BME seminar: Notch function in tumor angiogenesis and metastasis
This event is in the past.
11:30 a.m. to 12:30 p.m.
Jan Kitajewski, PhD, University of Illinois Chicago
Notch signaling directs cellular responses during normal development across an evolutionarily wide span of organisms and is implicated in disease pathogenesis in humans. In mammals, four Notch receptors and five Notch ligands are predominantly responsible for a range of biologic processes that drive cell fate determination, and this contributes to mammalian development and tumorigenesis. Angiogenesis has been one of the most well studied role of Notch proteins. Normal vascular endothelial cells principally express Notch1, Notch4, and Notch ligands Jagged1 and Dll4. Extensive prior work has defined the critical role of Dll4-Notch1 in angiogenesis via the regulation of endothelial tip and stalk cell identity leading to formation of nascent vessels. Here, we report that blocking Notch signaling using Notch Decoys, targeting either Dll4 or Jagged1, blocks tumor growth while impacting the tumor vasculature via diverse mechanisms. These studies establish that Jagged1 promotes tumor angiogenesis while Dll4 restricts endothelial sprouting in tumor vasculature. We also discuss new information about the impact of the Notch ligand, Jagged1, on the process of metastatic spread via vasculature.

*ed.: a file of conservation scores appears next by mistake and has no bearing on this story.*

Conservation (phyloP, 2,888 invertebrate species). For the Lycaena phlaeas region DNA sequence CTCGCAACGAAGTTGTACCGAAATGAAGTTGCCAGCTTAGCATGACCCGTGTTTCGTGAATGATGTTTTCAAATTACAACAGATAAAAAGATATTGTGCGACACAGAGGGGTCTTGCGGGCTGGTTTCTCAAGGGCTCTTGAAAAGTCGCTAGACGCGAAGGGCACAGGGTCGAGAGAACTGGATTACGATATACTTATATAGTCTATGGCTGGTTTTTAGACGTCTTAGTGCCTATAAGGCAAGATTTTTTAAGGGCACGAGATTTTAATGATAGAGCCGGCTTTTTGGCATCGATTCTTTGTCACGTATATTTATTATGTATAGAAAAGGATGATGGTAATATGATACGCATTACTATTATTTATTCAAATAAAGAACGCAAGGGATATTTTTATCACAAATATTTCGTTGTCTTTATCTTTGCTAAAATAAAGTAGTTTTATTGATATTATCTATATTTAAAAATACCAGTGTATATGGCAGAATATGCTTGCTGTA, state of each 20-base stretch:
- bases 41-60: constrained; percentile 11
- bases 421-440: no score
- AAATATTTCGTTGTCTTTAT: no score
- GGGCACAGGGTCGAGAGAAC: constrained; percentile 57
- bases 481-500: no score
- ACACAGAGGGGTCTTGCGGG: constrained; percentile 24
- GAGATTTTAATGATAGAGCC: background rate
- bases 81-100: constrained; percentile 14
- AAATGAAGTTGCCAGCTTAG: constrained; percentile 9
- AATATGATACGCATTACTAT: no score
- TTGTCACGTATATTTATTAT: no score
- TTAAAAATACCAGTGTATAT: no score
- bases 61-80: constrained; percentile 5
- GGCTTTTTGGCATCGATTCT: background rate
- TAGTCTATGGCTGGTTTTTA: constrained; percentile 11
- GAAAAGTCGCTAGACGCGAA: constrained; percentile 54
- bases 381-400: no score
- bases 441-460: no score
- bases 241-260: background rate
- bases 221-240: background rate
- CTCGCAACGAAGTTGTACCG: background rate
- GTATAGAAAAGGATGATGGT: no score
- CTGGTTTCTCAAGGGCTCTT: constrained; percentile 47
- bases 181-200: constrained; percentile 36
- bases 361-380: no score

In-person and virtual event
In-person location: Room 2220, BME building (Map)
Online: Zoom link
Join via: ID: 915 3281 4691 (Passcode: 835156)